Iowa Sets New State Record for Blue-Green Algae Advisories

posted on Friday, September 2, 2016 in Water and Land News


September 2, 2016


Katy Heggen
Communications Director
 515-244-1194 x210

Iowa Sets New State Record for Blue-Green Algae Advisories

Thirty-seven beach advisories issued for high levels of microcystin in 2016

DES MOINES - A record-breaking number of beach advisories were posted at Iowa State Park beaches this summer due to high levels of microcystin, a toxin produced by some forms of blue-green algae blooms that make the water unsafe for swimming. This is the second year in a row the record has been broken.

This week, the Iowa Department of Natural Resources (DNR) issued six beach advisories warnings, bringing the total number of microcystin warnings posted this year to 37, surpassing last year’s previous record of 34 warnings. This is the final week of the 2016 state park beach monitoring season, which runs Memorial Day weekend through Labor Day weekend.

“Unfortunately, this problem continues to persist and an increasing number of Iowans are being greeted by signs warning them to stay out of the water at their favorite shoreline spots,” said Ann Robinson, agricultural policy specialist at the Iowa Environmental Council.

Since 2006, DNR has issued 185 beach warnings for high levels of microcystin exceeding 20ug/L, the level deemed unsafe by the World Health Organization. Nearly two thirds (117) of these warnings have been posted in the past four years, with a significant increase in the last two years. Of the 39 State Park Beaches currently monitored by DNR, 16 had warnings posted this year for at least one week, and unsafe levels of Microcystin were reported at Shelby County’s Prairie Rose State Park beach for the first time. 

Blue-green algae is fed by an abundance of nutrients, including phosphorus and nitrogen, and exacerbated by hot temperatures. Blooms can result from a variety of pollution sources, including agricultural and urban fertilizers, livestock waste, leaking septic systems, urban runoff and wastewater treatment facilities.

Contact with water at or above 20 micrograms per liter (ug/L) can result in breathing problems, upset stomach, skin reactions, and even liver damage. Inhaling water droplets containing toxic blue-green algae can cause runny eyes and nose, cough, sore throat, chest pain, asthma-like symptoms, or allergic reactions. Children and pets are especially vulnerable to exposure because they are more likely to ingest the water. Dogs have been known to experience serious harm or even death in a matter of hours.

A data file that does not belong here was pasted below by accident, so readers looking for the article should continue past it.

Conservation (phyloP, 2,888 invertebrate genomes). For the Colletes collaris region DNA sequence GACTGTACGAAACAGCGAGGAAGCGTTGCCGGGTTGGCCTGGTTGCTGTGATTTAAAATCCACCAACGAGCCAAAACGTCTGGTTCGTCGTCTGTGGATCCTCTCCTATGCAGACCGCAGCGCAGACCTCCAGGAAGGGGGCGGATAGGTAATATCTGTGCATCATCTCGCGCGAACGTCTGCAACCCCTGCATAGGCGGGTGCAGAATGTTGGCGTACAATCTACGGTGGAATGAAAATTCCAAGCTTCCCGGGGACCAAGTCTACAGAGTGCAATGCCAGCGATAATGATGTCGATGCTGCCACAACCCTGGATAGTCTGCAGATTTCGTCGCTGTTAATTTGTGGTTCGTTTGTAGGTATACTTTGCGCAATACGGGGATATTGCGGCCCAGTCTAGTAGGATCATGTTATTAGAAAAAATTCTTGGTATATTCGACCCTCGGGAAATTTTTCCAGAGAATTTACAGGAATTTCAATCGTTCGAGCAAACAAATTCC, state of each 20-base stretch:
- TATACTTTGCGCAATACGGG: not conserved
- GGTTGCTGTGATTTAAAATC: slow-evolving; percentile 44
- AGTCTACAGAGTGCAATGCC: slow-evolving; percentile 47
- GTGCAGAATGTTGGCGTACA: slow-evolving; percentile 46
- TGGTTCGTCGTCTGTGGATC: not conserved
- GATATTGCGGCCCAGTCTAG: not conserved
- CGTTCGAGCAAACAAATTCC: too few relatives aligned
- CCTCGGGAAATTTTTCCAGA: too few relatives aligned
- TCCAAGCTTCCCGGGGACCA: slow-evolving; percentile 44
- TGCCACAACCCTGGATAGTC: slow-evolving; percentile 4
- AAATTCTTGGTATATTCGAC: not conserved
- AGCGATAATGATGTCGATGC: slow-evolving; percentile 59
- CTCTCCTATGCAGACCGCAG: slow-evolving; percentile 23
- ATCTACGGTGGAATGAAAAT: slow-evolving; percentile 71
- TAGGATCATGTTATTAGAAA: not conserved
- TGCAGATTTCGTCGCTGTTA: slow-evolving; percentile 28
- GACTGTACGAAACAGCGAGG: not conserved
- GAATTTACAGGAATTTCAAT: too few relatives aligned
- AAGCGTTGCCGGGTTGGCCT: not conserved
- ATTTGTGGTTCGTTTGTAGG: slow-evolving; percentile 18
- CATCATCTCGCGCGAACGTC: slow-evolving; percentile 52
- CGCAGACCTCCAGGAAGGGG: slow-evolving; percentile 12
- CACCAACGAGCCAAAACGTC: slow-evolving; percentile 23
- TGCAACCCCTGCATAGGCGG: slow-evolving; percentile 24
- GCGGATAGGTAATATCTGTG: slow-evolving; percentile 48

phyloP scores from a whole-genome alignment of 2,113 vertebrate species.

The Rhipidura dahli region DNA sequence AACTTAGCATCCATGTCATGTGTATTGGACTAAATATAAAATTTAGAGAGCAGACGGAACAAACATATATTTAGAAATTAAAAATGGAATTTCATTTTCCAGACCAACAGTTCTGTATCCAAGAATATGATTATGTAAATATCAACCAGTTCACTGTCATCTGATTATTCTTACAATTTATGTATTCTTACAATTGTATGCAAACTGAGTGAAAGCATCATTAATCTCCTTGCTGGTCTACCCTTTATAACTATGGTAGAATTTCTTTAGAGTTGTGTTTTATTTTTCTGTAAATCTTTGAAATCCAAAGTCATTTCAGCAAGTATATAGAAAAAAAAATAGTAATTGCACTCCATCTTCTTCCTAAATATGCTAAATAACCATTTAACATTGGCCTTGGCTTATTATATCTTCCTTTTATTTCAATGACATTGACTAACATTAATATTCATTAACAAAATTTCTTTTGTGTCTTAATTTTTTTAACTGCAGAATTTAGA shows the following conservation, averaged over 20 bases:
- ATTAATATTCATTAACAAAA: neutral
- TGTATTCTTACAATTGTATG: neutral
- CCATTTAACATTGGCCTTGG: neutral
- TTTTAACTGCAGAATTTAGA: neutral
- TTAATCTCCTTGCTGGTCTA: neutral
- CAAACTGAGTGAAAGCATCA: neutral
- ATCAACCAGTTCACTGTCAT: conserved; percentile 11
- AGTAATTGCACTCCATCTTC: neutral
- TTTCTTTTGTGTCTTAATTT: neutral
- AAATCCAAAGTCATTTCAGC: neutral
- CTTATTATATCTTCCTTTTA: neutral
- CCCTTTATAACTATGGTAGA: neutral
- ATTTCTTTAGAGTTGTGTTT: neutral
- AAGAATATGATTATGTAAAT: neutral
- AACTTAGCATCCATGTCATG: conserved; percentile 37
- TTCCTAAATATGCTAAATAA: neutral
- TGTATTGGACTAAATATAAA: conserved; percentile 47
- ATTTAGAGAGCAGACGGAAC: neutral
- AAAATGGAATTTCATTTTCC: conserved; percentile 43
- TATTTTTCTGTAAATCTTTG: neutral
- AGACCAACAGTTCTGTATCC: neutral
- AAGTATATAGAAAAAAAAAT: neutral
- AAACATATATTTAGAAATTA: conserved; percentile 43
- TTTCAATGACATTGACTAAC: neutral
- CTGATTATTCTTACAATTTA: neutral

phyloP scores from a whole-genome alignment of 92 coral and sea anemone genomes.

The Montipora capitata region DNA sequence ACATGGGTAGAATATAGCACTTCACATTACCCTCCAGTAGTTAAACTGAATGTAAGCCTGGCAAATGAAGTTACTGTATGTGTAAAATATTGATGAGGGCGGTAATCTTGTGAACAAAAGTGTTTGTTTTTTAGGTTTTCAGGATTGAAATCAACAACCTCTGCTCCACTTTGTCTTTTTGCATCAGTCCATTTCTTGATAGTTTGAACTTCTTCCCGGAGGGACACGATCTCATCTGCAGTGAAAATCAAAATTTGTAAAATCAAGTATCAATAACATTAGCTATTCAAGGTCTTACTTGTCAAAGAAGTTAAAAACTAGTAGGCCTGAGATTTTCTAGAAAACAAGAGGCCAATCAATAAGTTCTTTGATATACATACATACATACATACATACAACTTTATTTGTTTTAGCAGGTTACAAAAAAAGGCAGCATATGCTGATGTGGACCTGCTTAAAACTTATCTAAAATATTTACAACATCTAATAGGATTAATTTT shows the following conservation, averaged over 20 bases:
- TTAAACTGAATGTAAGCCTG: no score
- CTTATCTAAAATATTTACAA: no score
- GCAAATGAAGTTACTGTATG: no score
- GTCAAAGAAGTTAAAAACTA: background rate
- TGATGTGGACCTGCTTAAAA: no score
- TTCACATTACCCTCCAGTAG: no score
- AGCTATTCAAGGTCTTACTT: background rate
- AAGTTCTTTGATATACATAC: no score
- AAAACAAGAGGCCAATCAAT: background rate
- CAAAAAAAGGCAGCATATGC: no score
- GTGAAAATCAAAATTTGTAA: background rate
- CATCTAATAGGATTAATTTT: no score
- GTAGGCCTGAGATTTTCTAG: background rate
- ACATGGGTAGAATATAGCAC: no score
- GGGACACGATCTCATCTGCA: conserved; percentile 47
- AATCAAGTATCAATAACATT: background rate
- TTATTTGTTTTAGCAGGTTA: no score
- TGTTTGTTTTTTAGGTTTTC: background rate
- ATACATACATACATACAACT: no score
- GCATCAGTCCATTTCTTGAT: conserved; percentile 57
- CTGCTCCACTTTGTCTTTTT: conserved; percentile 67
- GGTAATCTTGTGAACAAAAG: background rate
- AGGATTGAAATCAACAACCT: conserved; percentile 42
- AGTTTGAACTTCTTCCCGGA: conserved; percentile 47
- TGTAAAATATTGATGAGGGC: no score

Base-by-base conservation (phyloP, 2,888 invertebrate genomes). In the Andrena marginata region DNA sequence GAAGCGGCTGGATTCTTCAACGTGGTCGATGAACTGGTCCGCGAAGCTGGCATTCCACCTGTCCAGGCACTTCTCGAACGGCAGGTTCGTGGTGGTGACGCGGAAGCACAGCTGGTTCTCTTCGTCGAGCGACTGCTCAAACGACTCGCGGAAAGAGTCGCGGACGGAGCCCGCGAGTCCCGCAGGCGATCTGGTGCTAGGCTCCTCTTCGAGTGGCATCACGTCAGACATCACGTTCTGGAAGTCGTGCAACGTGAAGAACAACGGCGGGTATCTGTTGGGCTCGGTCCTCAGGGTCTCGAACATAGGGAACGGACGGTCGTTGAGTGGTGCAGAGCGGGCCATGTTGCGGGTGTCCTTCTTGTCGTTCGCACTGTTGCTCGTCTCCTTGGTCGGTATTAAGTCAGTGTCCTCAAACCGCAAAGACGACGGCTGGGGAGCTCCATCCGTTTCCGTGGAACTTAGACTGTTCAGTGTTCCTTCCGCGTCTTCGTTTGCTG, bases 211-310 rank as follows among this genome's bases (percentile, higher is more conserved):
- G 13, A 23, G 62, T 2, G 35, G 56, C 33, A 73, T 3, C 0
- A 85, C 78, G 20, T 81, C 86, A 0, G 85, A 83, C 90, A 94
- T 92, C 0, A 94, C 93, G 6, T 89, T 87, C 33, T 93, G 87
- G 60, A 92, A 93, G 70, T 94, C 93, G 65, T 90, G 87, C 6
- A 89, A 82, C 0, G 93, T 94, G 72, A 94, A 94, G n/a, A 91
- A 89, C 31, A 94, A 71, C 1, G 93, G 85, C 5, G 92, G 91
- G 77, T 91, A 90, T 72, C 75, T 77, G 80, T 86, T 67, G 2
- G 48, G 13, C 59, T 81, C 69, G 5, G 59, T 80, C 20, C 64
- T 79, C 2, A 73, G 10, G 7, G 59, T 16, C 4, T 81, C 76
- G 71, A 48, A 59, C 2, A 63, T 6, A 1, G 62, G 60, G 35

The problems posed by these toxins are growing in Iowa. Not only does blue-green algae threaten beach-goers’ safety and recreational experience, it has started to be a problem for drinking water suppliers, such as the Des Moines Water Works, which announced it had detected microcystin in treated drinking water early last month.

“Harmful algae blooms threaten our health, quality of life and economy. This is a wake-up call that more needs to be done to reduce the nutrient pollution coming from the farms, city lawns and urban and industrial wastewater plants that are feeding the algae,” Robinson said. “If we don’t take action on the scale needed, unprecedented numbers of beach warnings will become our new normal.”

It’s important to note that while DNR monitors State Park beaches for this toxin, the problem is not isolated to these lakes. Many other public and private beaches not monitored by DNR are also susceptible to blue-green algae blooms, so it’s critical that Iowans know how to recognize the blooms and respond if exposed.

Toxic blue-green algae blooms have a foul odor and range in color from bright iridescent blue to green, red or brown. They create a visible surface scum that resembles spilled paint or pea soup. The blooms can spread across the water but tend to accumulate in shoreline areas.

If you think you or your pets may have been exposed to toxic blue-green algae, thoroughly wash exposed areas with clean water. If symptoms associated with high microcystin levels show up after suspected exposure, seek prompt medical or veterinary care.

State beaches are monitored and advisories posted from the beginning of summer through Labor Day. While swimming activities drop off after Labor Day, the danger of exposure to blue-green algae continues as long as the hot, sunny weather lasts, so the public must continue to be vigilant. Call the DNR Beach Monitoring Hotline at 515-725-3434 to report a potential blue-green algae bloom.

A chart showing State Park Beaches with documented microcystin levels exceeding 20 ug/L dating back to 2006 are available on the Iowa Environmental Council’s website.


The Iowa Environmental Council is an alliance of diverse organizations and individuals working together to protect Iowa's natural environment. Founded in 1995, it is the largest and most comprehensive environmental coalition in the state. Through education, advocacy and coalition building, the Council raises awareness, generates action and create large-scale change that makes Iowa a better place to live, work and explore.